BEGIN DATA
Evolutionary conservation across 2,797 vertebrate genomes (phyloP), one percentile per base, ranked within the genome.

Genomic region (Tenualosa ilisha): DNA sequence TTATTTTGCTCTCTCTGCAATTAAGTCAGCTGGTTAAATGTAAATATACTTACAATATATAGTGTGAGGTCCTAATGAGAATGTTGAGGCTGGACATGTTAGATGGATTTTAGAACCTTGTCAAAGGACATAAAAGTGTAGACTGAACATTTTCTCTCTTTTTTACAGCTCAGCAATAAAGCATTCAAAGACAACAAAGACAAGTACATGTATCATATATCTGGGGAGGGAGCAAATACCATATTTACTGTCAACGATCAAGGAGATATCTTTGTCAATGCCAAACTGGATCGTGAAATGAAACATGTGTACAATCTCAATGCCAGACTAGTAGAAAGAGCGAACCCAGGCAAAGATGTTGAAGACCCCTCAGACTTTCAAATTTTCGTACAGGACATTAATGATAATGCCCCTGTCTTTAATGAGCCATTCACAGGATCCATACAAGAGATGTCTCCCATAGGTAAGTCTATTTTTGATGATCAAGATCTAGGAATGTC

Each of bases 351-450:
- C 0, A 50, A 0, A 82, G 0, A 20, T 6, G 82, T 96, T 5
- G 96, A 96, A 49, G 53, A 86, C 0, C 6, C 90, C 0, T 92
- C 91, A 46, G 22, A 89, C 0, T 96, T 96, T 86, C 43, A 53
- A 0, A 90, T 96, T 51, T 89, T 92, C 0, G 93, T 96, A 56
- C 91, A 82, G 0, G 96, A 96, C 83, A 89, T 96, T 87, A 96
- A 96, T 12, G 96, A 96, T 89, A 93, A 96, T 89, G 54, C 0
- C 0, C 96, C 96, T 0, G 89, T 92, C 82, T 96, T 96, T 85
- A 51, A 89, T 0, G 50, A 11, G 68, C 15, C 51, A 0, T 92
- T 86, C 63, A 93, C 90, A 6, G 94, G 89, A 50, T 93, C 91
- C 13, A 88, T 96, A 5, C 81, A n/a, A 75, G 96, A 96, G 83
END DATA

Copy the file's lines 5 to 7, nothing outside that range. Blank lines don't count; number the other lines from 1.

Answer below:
- G 96, A 96, A 49, G 53, A 86, C 0, C 6, C 90, C 0, T 92
- C 91, A 46, G 22, A 89, C 0, T 96, T 96, T 86, C 43, A 53
- A 0, A 90, T 96, T 51, T 89, T 92, C 0, G 93, T 96, A 56